On gift giving

My father was a lover of things. Marie Kondo would have been appalled at his habit of lining the bookshelves with knick-knacks, like his collection of pocket knives, and littering his bedside table with pens and half-read newspaper sections.

While he wasn’t a devotee of de-cluttering, my father’s love of the tangible meant he was an excellent giver of gifts, and books – both the newest titles and special editions of beloved classics – were always on his list. If a new work by someone’s favorite author caught his eye, he’d buy a copy, the reason for giving unimportant. Birthdays and Christmas were a heightened occasion for him to unleash his generosity.

He died last year of an aggressive brain cancer. People say the holidays are difficult when you’ve lost someone, and I see why, although I find the mundane moments, when I might have called to chat, or sent him an amusing picture of my children, the most challenging.

But I have also realized, over the first holiday season without him, and looking forward to the coming one, that there is something easier about his not being around for the holidays. I felt aghast at myself for thinking it, but it was an indisputable fact, presented last December as I stared giddily at the staff recommendations and new fiction at one of my favorite bookshops: these beauties were all up for grabs this Christmas. There was a job vacancy in the “giver of books” category and the best candidate to fill the role was me.

I picked up a volume of Ta-Nehisi Coates essays for my politically-minded brother, and the novel “Sing. Unburied, Sing,” by Jesmyn Ward for my fiction-loving mom. I eyed meditation books for my mindfulness-conscious husband and the book, “Good Night Stories for Rebel Girls” for my daughter.

I, like my dad, am a lover of books, and standing there, thinking about providing all this glorious storytelling to the people I loved, I swooned with possibility.

Despite my feelings on the afterlife being solidly in the “unsure” camp, I struck up a silent conversation with my father, marked by ribbing but with undertones of affection. It was how we’d often talked: “I get to buy ALL of these. Me.” The year prior, I thought, as I carried my armful to the cashier, I’d never have made such a purchase; my dad would have beaten me to the punch.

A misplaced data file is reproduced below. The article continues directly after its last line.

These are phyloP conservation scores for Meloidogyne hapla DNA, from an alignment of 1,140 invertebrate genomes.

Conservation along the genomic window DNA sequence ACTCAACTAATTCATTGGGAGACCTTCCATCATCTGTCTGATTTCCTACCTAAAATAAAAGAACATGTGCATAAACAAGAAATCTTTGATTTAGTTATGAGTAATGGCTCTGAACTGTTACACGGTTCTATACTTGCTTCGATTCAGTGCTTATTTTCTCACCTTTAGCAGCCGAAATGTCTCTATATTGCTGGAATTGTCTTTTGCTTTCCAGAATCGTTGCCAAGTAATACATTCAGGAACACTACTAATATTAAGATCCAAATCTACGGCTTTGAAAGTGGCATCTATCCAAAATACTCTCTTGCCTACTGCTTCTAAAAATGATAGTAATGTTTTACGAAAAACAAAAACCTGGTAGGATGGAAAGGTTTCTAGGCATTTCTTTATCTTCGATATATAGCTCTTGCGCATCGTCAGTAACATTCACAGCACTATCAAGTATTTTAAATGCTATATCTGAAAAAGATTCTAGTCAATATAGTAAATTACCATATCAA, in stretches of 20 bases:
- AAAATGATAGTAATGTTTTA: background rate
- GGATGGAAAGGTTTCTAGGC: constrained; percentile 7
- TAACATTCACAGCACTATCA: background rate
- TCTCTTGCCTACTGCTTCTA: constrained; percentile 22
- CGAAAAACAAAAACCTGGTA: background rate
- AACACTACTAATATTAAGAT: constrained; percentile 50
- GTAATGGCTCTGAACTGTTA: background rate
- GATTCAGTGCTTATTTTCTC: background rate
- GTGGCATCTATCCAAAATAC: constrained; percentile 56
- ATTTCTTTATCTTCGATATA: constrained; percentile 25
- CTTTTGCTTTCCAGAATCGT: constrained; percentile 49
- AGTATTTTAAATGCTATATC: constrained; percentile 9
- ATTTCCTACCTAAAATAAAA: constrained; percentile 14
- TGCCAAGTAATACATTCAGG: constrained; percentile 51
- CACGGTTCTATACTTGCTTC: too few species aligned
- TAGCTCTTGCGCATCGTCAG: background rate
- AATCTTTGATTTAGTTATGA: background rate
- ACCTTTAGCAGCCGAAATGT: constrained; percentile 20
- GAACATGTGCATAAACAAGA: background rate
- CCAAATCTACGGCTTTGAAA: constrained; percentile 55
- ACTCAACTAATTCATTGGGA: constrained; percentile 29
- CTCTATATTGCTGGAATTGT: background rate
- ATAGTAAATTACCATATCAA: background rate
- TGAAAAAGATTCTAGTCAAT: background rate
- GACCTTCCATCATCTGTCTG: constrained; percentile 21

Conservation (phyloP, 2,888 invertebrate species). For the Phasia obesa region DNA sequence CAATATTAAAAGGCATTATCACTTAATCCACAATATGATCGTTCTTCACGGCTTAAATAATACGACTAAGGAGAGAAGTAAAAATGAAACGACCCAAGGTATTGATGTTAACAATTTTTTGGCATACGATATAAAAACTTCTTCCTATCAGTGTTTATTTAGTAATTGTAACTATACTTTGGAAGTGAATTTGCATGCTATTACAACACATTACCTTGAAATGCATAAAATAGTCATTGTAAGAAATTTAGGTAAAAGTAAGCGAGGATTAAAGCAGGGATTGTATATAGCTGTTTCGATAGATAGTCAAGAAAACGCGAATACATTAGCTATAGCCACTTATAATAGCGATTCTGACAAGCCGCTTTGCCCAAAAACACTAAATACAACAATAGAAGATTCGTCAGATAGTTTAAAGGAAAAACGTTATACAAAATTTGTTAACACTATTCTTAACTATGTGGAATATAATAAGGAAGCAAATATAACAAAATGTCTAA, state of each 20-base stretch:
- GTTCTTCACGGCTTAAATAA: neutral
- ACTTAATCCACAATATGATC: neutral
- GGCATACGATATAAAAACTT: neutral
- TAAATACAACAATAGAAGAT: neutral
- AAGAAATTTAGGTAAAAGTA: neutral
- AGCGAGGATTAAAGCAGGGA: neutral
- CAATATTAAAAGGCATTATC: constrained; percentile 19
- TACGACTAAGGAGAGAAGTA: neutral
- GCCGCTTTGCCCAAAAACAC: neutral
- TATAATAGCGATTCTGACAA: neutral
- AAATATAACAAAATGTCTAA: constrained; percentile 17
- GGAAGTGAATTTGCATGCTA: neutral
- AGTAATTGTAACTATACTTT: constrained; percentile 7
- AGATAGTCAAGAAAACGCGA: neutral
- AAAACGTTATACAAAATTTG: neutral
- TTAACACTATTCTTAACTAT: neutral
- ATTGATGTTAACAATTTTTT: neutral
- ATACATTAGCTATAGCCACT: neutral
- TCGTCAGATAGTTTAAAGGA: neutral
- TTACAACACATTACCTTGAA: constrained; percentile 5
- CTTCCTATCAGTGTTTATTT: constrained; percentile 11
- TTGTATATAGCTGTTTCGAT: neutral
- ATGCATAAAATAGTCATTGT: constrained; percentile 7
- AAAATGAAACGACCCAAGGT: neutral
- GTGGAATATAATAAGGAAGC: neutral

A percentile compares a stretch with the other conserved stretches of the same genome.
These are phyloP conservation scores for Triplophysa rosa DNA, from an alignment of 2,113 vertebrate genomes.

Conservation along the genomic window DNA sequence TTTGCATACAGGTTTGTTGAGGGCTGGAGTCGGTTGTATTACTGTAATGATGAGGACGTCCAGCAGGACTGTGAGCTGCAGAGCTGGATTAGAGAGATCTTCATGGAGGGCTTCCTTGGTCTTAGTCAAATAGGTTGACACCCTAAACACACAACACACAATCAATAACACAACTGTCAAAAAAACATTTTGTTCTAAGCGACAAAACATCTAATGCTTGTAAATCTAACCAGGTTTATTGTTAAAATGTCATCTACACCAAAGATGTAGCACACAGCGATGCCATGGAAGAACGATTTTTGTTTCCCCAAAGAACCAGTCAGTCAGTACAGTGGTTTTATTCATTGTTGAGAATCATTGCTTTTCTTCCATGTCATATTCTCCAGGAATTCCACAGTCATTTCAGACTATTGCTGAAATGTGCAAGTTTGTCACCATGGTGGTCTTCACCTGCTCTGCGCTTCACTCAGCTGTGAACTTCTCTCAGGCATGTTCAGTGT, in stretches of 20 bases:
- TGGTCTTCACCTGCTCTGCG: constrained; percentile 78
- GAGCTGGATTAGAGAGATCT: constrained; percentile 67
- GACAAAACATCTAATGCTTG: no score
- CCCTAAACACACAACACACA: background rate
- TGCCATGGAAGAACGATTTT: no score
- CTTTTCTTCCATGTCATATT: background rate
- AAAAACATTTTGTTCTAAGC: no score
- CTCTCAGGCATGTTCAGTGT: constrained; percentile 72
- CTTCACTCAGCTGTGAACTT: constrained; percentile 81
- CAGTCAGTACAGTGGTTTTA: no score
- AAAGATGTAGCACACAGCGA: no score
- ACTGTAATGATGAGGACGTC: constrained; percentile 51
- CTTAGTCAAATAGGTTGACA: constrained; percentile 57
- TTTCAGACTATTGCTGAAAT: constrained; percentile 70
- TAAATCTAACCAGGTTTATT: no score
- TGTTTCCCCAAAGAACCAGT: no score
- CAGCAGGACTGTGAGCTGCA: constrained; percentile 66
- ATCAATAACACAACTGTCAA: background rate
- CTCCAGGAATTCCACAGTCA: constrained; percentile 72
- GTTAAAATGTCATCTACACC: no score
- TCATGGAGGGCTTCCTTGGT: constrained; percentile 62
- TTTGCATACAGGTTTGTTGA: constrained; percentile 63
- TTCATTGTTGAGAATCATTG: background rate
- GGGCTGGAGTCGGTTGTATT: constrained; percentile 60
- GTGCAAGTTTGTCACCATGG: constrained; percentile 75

Strangely, so surprisingly, this realization didn’t make me sad. I walked outside, surrounded by other shoppers. I thought about why, after months of unpredictable emotions, I felt…content.

I reflected, and rephrased the feelings that should have been melancholy, but instead were buoying on that winter morning.

It wasn’t that my father’s loss provided an opportunity.

It was that his living inspired me to take it.

One paragraph about November 12, 2018

There was no school for the older two due to Veteran’s Day, so we had “brunch,” not to be fancy but because everyone was hungry mid-morning. We went to Atticus, a restaurant and bookstore we like to frequent in downtown New Haven, where I once proclaimed, “If you ever want a book, I will always buy you a book,” and have sort of regretted that statement ever since because they want one every time. Gabe ordered French toast and was dismayed to find, upon its arrival, that it had “fruits” in it, the result of this particular French toast being made from one of the delicious breads baked from scratch at this restaurant, and the delicious bread in question was a sourdough dried fruit and nut bread. He proceeded to accuse me of “not telling him about the bread” and my responding that I thought he had read it on the menu because “you are a seven-year-old who can read” and them him crying a few actual tears because of this injustice. I was ready to get angry and call this whole morning - this whole day - off, but he was so adorable with a new haircut, sitting there, actually crying real tears and realized that he was just very hungry and truly, totally dismayed that what he’d ordered hadn’t turned out the way he’d so excitedly planned, and that he simply didn’t want “stuff” in his otherwise excellent French toast. Later I told J that I so badly wanted to give up, explain why he couldn’t act that way, get out of there. But I summoned the tiniest bit of energy, enough to get up and move to the chair next to him, where I joked with him about his out-of-proportion reaction to something so minor as a raisin. We found some good bites that were unmarred and I fed him a couple, like he was a toddler again. It was fun. Fun enough to save us.